Ken Moody Safaris - 2022 Cape BuffaloContributors to this thread:
Ken Moody Safaris 21-Jan-21
Ken Moody Safaris 19-Feb-21
Ken Moody Safaris 24-Feb-21
Ken Moody Safaris 27-Feb-21
Booking 2022 now...
That pit in your stomach you get when he turns for you...We Know Buffalo!
Uuuffff... I wish!
Know your quarry. Make the first shot count!
Cape Buffalo bone structure. Like a tank!
Had some young bulls at a waterhole
I wanted to arrow this guy but had no clue if that’s allowed or not.
If I volunteer to work as a camp jester can I get a discount?
Well, you certainly qualify for the position :>)
MathewsMan, I believe that's a Yellow Mongoose, and it's my understanding that you can shoot them. The other common mongoose in South Africa is the Banded Mongoose. Of the 15-20 Yellow Mongoose I've seen over the years, they've always been solitary animals. The Banded Mongoose, however, come in large groups of 15-30 usually. I think the Banded variety is actually a more attractive animal and more fun to watch due to their playful antics among the others in their group. I've never shot one, but I always thought it would sound badass to be able to say I'd shot a mongoose (because most Americans wouldn't realize it's only the size of a squirrel!).
woohoo! I'm finally qualified for something!
That price strikes me as really reasonable for a Cape Buffalo. If a fellow is into dangerous game, a Cape Buffalo is high on the list.
We normally hunt around 30 bulls per season and that kind of volume allows us to negotiate favorable pricing and provide our clients with excellent rates. That and the rate of exchange determines the dollar amounts we are able to charge.
Rifle or bow?
We’ve got you covered. All of our professional hunters are dangerous game qualified and highly experienced. I don’t use apprentice PHs. I personally practice with my double rifle constantly and require proficiency from all my guys. Whether you hunt with rifle or bow, we’ll back you if things get dicey, and sometimes they do.
Some guys have a bucket list. My bucket has always had Cape Buffalo in it from top to bottom. They fascinate me. But alas, I wouldn’t spend twenty hours on a plane even if Jesus Christ were riding with me. I wish I would have done it years ago when I was in better shape and more adventurous.
Don’t get discouraged. Take a pill, go to sleep and when you awake...AFRICA! Hunting Cape Buffalo properly is worth the journey!
Exactly, an Ambien with a glass of wine. Then 2 movies your there.
Nice follow thru on the shot Ken
Yea, I shoot a lot and reload for my .470. It’s important to be ready. I shoot with my PHs as well to make sure they’re comfortable with the big bores. I only have one that gets a little excited but I’m working on him :)
It looks like one of your M1 Abrams
About the same amount of recoil :)
Just got my mount back from my bow hunt with Ken
Shooting a big bore rifle in back up mode requires a different skill set than precision shooting from a rest. It’s not about breathing technique and trigger squeeze. It more like reflex or instinctive shooting. You have to develop a feel for your rifle. You bring the gun into action and as the bead comes onto the target you deliberately squeeze off the shot quickly and get back onto it for a rapid follow if necessary. It takes a lot of repetition to develop that instinct. You’re not really aiming, you’re shooting as the front bead bears onto the target. With a double you should be able to get two shots into a 3” bull at 15 yards in 3 seconds from first shot to second. A bolt action takes longer. You don’t have a lot of time and it’s a tense situation if it’s a charging buffalo. That’s why you hear too many stories of clients shooting their PHs or trackers, and short stroking a bolt action when trying to pull off a second shot. Rule of thumb...never let a client walk behind you when following a wounded buffalo. Keep him on your left and a step forward so you can place your left hand on his shoulder and guide him into position when necessary. Tough to do sometimes as the clients begin to lag if the track goes long but he can’t shoot you unless he’s behind you.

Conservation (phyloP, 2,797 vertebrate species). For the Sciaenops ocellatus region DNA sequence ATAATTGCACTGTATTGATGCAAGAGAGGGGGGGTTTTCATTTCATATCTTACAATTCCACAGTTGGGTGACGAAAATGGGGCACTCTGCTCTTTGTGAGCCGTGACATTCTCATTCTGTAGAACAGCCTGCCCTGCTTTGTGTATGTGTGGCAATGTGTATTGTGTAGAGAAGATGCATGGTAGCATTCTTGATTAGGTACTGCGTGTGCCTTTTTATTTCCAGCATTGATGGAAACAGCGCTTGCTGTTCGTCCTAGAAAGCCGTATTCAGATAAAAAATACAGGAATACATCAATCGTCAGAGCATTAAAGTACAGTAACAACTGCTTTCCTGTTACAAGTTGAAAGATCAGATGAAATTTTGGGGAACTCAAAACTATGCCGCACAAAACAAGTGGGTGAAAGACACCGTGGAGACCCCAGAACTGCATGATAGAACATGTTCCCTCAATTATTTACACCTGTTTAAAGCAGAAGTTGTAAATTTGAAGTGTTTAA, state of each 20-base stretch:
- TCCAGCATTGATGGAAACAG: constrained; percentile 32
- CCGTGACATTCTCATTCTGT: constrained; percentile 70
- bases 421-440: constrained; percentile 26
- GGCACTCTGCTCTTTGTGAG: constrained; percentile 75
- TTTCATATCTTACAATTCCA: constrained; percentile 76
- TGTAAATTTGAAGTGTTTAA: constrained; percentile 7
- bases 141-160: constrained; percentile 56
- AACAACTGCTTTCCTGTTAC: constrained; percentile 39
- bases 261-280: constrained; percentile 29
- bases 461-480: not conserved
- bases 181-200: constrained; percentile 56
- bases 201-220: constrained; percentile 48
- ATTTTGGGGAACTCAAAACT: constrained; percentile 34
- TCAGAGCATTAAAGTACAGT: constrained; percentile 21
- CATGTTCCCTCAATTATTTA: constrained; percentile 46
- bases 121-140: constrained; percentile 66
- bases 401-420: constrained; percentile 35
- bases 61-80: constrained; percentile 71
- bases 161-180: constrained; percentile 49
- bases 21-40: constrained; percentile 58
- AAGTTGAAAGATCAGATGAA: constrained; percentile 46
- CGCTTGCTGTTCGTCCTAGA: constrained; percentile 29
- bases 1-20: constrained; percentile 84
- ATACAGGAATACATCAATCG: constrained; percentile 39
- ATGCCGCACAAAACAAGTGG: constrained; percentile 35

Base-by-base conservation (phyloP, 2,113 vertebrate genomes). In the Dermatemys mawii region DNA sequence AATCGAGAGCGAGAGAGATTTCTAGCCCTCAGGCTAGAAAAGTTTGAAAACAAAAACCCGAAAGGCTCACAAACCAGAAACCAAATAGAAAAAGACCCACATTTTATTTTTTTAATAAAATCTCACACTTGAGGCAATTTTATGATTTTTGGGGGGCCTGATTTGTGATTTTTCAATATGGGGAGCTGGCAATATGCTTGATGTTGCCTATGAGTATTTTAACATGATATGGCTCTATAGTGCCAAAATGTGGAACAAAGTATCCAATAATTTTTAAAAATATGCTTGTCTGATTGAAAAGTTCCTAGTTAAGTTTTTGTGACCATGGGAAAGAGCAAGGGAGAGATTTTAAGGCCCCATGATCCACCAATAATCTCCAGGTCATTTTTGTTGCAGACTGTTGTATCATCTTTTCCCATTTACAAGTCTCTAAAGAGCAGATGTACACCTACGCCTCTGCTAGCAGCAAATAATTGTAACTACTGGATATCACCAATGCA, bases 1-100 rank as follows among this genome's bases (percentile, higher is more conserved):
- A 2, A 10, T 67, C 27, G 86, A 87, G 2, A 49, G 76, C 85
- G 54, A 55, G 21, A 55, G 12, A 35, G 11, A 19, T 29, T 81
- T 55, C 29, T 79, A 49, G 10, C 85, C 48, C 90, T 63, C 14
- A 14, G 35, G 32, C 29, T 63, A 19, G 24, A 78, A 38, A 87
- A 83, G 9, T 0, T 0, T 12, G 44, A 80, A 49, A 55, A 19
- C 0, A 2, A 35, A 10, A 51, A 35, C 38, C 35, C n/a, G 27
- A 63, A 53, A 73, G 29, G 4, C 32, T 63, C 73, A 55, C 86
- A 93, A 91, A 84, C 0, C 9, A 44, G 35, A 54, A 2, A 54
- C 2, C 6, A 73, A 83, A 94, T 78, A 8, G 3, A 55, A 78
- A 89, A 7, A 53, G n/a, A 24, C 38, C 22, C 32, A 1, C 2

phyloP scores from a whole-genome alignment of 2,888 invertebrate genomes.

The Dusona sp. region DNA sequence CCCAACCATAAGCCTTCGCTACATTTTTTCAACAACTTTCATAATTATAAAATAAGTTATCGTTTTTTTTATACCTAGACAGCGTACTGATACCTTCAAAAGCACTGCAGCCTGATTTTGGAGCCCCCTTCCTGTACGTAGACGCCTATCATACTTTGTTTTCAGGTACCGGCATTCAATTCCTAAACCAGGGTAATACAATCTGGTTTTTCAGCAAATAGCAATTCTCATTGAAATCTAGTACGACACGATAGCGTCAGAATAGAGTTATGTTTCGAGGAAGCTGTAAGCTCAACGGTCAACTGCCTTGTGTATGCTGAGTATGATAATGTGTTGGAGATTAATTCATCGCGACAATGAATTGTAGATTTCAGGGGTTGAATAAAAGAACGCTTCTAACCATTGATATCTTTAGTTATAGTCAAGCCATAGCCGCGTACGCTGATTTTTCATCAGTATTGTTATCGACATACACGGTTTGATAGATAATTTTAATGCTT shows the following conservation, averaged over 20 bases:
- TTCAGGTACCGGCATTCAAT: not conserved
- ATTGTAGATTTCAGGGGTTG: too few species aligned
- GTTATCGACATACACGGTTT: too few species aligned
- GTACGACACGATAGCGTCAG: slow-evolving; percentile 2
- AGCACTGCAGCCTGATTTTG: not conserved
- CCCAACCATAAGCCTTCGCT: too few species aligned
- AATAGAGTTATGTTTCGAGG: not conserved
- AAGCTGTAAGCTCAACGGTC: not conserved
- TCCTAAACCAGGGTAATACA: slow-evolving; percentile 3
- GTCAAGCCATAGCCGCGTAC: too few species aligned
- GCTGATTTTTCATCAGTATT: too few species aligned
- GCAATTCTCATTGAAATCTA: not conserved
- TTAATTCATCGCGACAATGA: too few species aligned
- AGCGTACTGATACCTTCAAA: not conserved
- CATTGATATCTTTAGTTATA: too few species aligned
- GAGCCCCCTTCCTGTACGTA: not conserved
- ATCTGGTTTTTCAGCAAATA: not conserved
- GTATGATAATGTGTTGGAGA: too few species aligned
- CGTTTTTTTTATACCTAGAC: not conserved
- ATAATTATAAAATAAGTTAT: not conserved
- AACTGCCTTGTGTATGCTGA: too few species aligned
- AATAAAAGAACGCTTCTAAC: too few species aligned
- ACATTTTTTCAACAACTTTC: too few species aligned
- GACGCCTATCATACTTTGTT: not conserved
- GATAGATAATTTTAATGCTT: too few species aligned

Kudos to you altitude sick, and good luck to you Ken !
I remember Jay’s hunt. He pulled off a perfect quartering on shot (most effective) and dropped the buffalo within a 100 yards or so. The mount looks great.
The yellow marks the broadhead hole, angling back
Who mentored or instructed you on shooting charging dangerous game when you first started all of this?
There’s really no instructions for it. There’s shooting academies and schools but honestly, you just need to be in the bush hunting a lot of dangerous game without getting killed or screwing up. You can’t practice it really but you can study anatomy and practice shot placement. Shooting a lot and familiarity with your big bore rifle is most important. After this season, I’ll hopefully have done over 375 buffalo hunts myself with clients. So far, there’s only been a very few instances when things have gone sideways. If you do everything right, you’ll significantly reduce the chances of a bad outcome.
Thanks Ken. Loved your perspective on that.